Now, Leonard is a man who spends most of his days driving people as close to lions in the wild as he can. He puts up with their complaints and inane requests while he figures out where to best park his van so it won’t get trampled by the elephants. He troubleshoots his vehicle as easily as he scans the bushes for cheetah before he directs his squirming passengers to quick run behind the vehicle and pee as fast as they are able.

I should note that he maintained a straight face every time our party of four women dissolved into giggles as we did this. He pretty well defines calm.

But, we could tell that even he was a tad concerned by this second, more remote breakdown. Soon, he was on the radio calling for a tow truck, and somebody to help with us.

After awhile, a van came by and, of course, it was Marcos. He, and his two less-than-thrilled clients, had not been far away when they heard the distress call. “Don’t worry about it,” he assured us. “We help each other out here. Next time, Leonard rescues my people, right?” His people responded to that with nervous little smiles.

“We just want to go back to camp,” we told him. “We’ve seen everything today.” Continual car trouble is exhausting business. But Marcos had a dilemma. His people, a young couple from Mexico, both grad students in the U.S., had come to Kenya wanting to see one thing more than anything else. And it happened this time of day, on the far edges of the reserve along the Mara River near where we were. We had to go along.

“It’s one of seven wonders of the world,” Marcos whispered to us. “They want to see it very badly.”

What could we say. A wonder of the world? We were lucky to have a ride back to camp at all, so off we went to watch the wildebeests cross the Mara River.

Now, Marcos hadn’t been exactly accurate. In November 2006 the USA Today and the television show Good Morning America created a list of New Seven Wonders chosen by six judges and the Great Migration of the Serengeti and Masai Mara was picked as one of them. This migration included this thing our new travel companions wanted to see, which was the wildebeests swimming across the river.

Turns out wildebeests are timid creatures. Deep in their instinctual hearts they know they must cross the river to get to greener grazing. They also know that while they are safest as a large group, no matter how large the group is, crocodiles will eat some of them as they cross and rhinos will attack others. Not all will not survive the crossing.

Zebras have far more crotchety personalities, and wildebeests need a few zebras to lead them. Even then, they gather together, approach the waters edge, then back off in fear. Wildebeest friends who’ve already made the crossing call to them to come, and after awhile they gather their courage again and approach the waters edge.

This process goes on for hours, as we found out sitting in our rescue van waiting. Windows had to be kept closed due to dust, engines shut off, voices hushed. There must have been twenty or thirty vans and jeeps like ours, quietly waiting and watching while the wildebeests collectively weighed starvation of the many against death by crocodile for a few. I could appreciate that it was a tough choice.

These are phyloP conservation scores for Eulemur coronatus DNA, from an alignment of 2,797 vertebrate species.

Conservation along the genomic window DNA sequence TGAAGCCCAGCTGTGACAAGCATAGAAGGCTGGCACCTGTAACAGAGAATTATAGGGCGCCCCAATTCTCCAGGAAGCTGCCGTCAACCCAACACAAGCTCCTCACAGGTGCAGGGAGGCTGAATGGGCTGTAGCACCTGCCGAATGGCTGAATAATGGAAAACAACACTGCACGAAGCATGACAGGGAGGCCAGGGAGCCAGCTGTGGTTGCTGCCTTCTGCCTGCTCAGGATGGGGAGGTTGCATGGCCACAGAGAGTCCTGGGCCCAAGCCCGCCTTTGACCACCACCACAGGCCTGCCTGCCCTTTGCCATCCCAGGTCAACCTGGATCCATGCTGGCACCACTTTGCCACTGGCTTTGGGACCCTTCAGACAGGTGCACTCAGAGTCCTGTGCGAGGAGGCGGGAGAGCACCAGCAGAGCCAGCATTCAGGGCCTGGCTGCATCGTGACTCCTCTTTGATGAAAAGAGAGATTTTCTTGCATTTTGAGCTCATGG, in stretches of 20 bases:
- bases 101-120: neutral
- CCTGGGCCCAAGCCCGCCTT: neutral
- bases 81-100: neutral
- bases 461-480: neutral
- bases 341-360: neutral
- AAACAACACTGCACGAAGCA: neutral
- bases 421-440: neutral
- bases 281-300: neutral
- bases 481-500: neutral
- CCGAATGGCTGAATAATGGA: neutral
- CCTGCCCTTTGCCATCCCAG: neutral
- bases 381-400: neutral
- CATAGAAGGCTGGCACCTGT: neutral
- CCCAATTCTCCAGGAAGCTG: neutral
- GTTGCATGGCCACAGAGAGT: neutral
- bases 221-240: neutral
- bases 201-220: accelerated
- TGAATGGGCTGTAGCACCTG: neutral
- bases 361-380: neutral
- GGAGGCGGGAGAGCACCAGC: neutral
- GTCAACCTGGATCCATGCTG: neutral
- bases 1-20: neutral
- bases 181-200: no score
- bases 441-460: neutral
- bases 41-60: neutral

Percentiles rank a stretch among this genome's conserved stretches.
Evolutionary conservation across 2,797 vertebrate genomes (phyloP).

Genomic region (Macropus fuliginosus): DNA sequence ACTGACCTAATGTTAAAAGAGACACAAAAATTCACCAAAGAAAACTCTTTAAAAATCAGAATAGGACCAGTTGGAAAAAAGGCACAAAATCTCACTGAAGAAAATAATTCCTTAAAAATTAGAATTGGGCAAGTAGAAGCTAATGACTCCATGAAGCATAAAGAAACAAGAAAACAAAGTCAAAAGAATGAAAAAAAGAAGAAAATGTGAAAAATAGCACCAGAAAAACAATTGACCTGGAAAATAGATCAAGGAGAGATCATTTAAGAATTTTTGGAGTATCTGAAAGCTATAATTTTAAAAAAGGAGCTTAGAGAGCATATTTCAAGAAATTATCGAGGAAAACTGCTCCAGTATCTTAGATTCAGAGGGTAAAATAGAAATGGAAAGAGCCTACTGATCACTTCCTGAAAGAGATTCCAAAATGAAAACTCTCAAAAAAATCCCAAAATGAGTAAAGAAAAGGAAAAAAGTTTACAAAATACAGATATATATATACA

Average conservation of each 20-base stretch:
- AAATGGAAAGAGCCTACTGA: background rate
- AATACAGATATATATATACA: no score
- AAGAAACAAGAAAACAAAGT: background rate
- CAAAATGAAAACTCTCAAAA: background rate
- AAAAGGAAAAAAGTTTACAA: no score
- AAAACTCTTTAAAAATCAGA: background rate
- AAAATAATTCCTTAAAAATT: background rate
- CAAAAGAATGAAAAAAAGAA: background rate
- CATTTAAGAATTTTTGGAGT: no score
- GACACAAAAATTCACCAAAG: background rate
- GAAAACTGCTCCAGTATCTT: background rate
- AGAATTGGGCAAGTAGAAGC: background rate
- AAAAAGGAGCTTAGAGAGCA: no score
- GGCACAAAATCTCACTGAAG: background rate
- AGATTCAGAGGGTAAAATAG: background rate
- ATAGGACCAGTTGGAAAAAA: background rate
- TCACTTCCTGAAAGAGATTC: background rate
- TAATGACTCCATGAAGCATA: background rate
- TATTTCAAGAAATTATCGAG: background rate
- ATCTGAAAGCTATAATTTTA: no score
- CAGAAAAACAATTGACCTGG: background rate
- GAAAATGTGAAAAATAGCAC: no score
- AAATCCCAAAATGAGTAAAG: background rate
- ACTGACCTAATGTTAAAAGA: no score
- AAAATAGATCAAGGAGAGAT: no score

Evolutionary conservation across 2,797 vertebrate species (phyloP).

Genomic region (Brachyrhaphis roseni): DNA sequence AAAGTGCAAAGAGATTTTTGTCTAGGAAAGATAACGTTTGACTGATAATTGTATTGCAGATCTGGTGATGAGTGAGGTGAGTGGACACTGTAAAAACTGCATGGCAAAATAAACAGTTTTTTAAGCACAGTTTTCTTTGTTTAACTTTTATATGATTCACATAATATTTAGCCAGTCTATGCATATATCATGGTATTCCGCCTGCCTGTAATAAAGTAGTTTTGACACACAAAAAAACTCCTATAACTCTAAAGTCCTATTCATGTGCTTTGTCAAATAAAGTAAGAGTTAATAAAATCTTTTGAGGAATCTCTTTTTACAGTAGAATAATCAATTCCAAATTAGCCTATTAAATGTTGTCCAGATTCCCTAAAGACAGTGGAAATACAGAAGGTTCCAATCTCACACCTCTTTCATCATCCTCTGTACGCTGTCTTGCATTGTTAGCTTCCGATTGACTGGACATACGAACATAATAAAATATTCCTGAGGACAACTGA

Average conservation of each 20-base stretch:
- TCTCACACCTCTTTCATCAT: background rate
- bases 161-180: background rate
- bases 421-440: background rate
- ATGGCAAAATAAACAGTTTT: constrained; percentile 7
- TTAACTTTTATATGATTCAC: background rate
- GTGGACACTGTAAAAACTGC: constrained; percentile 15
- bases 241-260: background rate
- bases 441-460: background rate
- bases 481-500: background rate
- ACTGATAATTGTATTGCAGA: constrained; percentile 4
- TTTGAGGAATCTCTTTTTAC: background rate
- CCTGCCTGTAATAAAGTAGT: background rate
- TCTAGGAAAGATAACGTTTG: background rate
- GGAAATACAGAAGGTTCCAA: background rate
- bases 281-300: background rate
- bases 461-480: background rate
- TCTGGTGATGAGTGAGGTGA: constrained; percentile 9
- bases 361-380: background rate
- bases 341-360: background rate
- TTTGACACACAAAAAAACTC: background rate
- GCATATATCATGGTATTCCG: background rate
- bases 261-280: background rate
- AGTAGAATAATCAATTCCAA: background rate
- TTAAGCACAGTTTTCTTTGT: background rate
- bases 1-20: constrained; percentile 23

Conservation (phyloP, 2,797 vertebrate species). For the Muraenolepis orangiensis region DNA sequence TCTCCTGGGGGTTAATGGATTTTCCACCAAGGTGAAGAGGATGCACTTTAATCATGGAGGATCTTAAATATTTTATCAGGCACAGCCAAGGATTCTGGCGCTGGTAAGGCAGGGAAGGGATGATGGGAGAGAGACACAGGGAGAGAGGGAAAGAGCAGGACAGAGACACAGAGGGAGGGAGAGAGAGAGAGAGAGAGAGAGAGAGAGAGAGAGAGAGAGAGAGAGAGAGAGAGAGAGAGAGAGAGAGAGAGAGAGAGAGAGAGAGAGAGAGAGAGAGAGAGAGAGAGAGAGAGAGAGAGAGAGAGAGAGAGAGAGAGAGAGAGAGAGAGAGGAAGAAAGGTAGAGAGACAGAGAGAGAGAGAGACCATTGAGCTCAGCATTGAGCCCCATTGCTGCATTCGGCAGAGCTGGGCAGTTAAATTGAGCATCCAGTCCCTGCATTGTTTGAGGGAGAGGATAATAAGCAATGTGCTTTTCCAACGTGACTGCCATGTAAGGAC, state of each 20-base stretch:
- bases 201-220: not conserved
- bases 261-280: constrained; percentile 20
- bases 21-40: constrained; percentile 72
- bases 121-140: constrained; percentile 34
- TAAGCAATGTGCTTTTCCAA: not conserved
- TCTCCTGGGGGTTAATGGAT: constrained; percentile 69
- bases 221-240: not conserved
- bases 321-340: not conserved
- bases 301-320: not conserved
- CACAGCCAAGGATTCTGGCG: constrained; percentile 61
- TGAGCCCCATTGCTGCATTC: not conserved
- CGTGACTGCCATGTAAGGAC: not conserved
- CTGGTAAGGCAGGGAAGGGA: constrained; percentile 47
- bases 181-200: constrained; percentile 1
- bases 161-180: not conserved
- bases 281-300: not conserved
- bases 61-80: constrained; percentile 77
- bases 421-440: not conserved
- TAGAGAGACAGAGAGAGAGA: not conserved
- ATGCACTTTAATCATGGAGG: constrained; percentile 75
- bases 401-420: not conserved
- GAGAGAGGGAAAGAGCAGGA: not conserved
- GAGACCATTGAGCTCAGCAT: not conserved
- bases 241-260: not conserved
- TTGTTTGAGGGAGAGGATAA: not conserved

Marcos did his best to sooth us, his unwilling passengers, as fatigue set in and claustrophobia grew while his two paying customers took endless photos of the timid wildebeests. Finally he declared “This is it. They are about to do it.” Even I felt the excitement.

But he wasn’t the only guide paying attention. One of the fancier jeeps revved up its engine and took of in a noisy cloud of dust for a better view. The shocked wildebeests jumped at the sound,  starred at our vehicles like they had just noticed them, and then ran away from the river as one. There would be no crossing that day.

Marcos’s calm frayed at bit. “Stupid,” he muttered. “Now they don’t get to cross, and we don’t get to see anything.”

Like I said, I almost saw one of the seven wonders of the world, and it probably would have been amazing. As we drove back to camp we passed Leonard being towed out of the game reserve and he gave us a friendly wave.

Thursday, September 21, is the 2017 International Day of Peace. I always write about it on this blog, and I try to wish happiness to someone I’ve met in the past year from far away. This year, times being what they are, I’m giving those greetings early and often. So …

“Happy Peace Day, world class safari guides Leonard and Marcos. I wish your calm patience, and spirit of cooperation were as common in my world as they appear to be on the plains of Kenya.”

Actually, I more than wish it. I think we need to get these guys involved in solving some world problems. Seems to me that we could apply what they bring to the table to at least five or six different international crises that come to mind.

So let me rephrase my wish.

“Happy Peace Day, Leonard and Marcos. May your year be filled with few engine problems and grateful customers. By the way, any chance you could find the time lend a hand to rest of us here, as we bumble around trying to figure out how to get along? We really could use the help.”

 

 
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Posted by on September 9, 2017 in Africa, peace, travel